GameStop (GME), one of the most shorted U.S. stocks, has started to attract institutional buyers and dissuade some traders betting against it as it fights off a consumer shift toward downloading video games and its depressed share price stabilizes.
Shares of the retailer dropped from $46 to $25 in the two months through mid-January and then recovered to just over $30, where they’ve hovered steadily in recent weeks.
Meanwhile, the number of institutional owners, like hedge funds, pension funds and mutual funds, has jumped 21 percent, according to research firm Morningstar.
Over the last two weeks, short sales in GameStop’s stock have fallen by $100 million, leaving $1.1 billion in bets against the company on the table, according to S3 Partners, a financial analytics firm.
Pessimism about GameStop grew after online movies and music drove video rental company Blockbuster and most record stores out of business. Traders have been betting that the same is bound to happen to GameStop as Electronic Arts and other studios push consumers to buy games directly on their videogame consoles instead of at stores.
Indeed, GameStop’s sales of new video games have fallen sharply over the past four years, but it is making up for that by expanding into new businesses, including selling cellphones.
It has dedicated more shop space to action figures and other collectible merchandise, and it recently issued $475 million in debt to fund a tentative purchase of up to 500 AT&T retail stores. That would add to 1,000 AT&T, Cricket Wireless and Simply Mac stores acquired and opened by GameStop since 2013.
Thanks partly to that strategy, analysts on average see revenue on track for a fourth straight year of growth, according to Thomson Reuters data.
‘A DUMB SHORT’
At the end of 2015, a number of large institutions, including the New Jersey Division of Investment, major hedge and mutual fund manager AQR Capital Management and Vanguard Group, each reported buying a million shares or more.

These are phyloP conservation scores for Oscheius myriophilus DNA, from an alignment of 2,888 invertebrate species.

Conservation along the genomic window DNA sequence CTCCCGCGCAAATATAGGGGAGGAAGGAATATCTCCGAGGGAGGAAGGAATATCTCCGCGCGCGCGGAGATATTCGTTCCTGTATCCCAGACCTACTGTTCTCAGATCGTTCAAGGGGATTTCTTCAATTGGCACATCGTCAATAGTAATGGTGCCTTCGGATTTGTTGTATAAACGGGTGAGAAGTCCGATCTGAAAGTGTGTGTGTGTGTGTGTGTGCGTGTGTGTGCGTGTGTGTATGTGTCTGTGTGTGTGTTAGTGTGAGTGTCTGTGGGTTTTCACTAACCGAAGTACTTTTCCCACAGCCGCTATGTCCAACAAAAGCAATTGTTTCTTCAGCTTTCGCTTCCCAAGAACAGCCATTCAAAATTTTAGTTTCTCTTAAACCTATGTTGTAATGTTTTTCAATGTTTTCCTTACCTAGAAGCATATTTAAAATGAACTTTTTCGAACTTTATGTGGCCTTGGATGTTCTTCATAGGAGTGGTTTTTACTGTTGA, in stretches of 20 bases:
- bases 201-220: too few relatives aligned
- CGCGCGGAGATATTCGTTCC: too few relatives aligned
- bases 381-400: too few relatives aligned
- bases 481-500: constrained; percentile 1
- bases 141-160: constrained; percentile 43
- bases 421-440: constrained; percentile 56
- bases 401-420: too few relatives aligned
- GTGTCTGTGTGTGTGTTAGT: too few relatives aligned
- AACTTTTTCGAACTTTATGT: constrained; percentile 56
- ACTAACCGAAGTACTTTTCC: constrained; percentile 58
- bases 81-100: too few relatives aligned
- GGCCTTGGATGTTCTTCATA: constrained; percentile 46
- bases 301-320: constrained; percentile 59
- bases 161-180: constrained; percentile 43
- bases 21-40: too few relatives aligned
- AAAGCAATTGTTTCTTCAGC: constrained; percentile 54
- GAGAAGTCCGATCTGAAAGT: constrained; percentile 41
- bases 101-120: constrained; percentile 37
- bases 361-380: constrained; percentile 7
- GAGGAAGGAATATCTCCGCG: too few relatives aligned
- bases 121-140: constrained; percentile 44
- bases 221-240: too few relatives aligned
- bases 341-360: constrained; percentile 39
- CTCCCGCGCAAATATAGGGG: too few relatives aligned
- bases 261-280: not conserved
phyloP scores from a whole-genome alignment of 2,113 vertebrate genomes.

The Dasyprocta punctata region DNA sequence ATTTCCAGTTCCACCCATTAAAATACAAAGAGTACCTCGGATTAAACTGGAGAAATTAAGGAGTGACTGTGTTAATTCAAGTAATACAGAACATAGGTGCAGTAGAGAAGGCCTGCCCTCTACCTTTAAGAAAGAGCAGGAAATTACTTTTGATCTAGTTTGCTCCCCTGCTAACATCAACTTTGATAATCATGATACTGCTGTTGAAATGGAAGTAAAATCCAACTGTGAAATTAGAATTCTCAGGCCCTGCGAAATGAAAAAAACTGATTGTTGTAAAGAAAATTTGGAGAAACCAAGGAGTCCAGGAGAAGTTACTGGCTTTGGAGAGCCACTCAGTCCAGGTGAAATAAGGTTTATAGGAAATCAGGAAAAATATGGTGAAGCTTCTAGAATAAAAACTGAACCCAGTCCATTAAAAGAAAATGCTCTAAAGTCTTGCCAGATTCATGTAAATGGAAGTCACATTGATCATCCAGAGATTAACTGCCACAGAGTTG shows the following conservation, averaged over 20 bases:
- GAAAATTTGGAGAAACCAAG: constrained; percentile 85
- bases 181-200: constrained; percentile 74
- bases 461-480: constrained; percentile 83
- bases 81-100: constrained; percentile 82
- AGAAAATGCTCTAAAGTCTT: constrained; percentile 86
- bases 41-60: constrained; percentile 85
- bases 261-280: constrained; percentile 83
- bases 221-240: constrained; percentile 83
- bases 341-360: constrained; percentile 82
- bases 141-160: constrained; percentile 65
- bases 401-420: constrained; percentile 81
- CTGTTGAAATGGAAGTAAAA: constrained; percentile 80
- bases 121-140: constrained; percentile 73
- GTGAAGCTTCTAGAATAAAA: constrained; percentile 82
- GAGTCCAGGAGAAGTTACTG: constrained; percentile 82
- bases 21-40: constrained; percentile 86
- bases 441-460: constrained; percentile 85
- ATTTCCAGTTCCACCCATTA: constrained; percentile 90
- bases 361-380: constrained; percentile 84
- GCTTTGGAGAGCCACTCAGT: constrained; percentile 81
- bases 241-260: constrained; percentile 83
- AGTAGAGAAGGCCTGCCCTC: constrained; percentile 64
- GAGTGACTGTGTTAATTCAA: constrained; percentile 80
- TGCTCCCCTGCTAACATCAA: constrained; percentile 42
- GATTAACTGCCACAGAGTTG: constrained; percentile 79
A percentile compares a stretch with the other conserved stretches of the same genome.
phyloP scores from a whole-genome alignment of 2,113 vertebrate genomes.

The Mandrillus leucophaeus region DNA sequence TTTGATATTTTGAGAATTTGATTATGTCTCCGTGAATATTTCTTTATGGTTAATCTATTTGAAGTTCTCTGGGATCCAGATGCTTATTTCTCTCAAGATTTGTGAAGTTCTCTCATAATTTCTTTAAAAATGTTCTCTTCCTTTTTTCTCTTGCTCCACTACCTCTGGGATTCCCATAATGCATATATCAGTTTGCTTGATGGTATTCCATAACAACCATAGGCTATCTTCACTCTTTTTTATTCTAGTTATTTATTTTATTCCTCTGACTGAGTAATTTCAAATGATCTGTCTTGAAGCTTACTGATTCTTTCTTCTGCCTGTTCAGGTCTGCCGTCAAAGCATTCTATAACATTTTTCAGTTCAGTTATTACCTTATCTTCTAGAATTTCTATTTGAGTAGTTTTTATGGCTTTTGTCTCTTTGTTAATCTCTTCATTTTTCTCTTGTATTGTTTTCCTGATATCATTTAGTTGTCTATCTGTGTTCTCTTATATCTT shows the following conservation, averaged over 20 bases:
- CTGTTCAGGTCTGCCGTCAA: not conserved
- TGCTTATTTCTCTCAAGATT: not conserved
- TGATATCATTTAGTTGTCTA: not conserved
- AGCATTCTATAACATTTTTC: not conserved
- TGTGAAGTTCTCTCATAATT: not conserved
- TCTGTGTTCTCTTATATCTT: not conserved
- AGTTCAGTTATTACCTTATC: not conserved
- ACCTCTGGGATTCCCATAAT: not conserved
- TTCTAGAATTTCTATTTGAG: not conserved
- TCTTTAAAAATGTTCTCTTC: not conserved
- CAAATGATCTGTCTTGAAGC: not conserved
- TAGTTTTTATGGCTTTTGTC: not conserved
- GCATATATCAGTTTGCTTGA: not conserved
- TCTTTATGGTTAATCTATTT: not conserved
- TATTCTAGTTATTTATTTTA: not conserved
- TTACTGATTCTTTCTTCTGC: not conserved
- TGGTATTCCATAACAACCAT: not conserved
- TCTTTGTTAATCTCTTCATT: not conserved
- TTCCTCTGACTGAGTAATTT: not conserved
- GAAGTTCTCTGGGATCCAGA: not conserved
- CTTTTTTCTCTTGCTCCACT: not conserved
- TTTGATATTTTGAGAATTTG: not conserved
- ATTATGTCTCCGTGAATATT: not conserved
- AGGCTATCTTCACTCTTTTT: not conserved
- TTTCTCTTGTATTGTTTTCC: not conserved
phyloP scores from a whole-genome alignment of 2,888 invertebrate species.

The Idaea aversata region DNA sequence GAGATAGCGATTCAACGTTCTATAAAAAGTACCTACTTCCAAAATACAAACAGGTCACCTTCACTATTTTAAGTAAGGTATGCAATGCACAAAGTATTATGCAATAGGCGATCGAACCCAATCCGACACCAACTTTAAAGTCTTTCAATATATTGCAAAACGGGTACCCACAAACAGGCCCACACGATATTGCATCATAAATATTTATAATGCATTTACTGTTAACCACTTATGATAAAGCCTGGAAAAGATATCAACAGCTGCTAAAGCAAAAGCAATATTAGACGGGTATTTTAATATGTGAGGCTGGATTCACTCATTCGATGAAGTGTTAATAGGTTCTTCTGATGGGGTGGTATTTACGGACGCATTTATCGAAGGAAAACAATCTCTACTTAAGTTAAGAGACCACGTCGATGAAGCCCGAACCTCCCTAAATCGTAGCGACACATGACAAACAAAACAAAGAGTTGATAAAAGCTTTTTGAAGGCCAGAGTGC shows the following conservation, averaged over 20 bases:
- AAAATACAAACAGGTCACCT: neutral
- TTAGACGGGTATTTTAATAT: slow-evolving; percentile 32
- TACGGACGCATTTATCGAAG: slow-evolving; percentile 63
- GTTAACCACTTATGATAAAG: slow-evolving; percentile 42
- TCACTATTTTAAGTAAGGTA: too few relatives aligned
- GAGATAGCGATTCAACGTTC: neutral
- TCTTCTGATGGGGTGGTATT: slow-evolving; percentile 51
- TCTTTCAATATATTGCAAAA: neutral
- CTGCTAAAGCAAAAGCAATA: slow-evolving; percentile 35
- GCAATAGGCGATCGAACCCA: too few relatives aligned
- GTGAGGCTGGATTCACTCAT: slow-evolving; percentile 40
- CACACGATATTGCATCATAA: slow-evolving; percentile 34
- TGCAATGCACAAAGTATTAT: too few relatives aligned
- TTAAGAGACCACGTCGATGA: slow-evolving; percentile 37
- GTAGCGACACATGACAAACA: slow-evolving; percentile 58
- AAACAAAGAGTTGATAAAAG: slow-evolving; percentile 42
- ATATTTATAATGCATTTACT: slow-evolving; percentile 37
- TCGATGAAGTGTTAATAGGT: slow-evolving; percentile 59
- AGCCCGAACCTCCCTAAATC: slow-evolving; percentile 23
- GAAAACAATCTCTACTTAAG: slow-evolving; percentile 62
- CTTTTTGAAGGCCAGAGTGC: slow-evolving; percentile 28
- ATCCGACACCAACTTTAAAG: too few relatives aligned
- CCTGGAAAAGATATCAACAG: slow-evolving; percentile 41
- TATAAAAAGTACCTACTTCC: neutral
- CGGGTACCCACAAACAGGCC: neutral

GameStop trades near 8 times expected earnings, below its five-year average of about 9 times earnings. That valuation, along with GameStop’s strong free cash flow and 4.7 percent dividend yield, underpin BB&T analyst Anthony Chukumba’s “buy” rating.
“It’s not that I’m ignoring the long-term issues, I just think they’re more than priced in at current levels,” Chukumba said, referring to the threat of game studios bypassing GameStop.
The most recent decline in short selling extends a downward trend from the end of last year, when it was often the most shorted stock in the benchmark S&P 500 index.
According to Markit, the number of shares on loan, a proxy for short selling, declined from 38 percent a month ago to 33 percent this week, a significant change, although still a relatively high level.
Short sellers borrow shares and then sell them, hoping to buy them back at a lower price and return them to their owner.
A majority of analysts have “hold” or equivalent recommendations on GameStop, including Telsey Advisory Group analyst Joe Feldman, who said he would not upgrade his rating until he saw more evidence that its diversification would lead to consistent growth.
On March 24, GameStop reports its fourth-quarter results, which investors will scrutinize for more signs of progress in diversifying.
Brad Lamensdorf, a short sale specialist and co-manager of the AdvisorShares Ranger Equity Bear ETF, said Gamestop’s low price-to-earnings multiple and relatively high dividend make it a better company to own than to short.
“It’s a dumb short. It’s more akin to a value stock,” Lamensdorf said.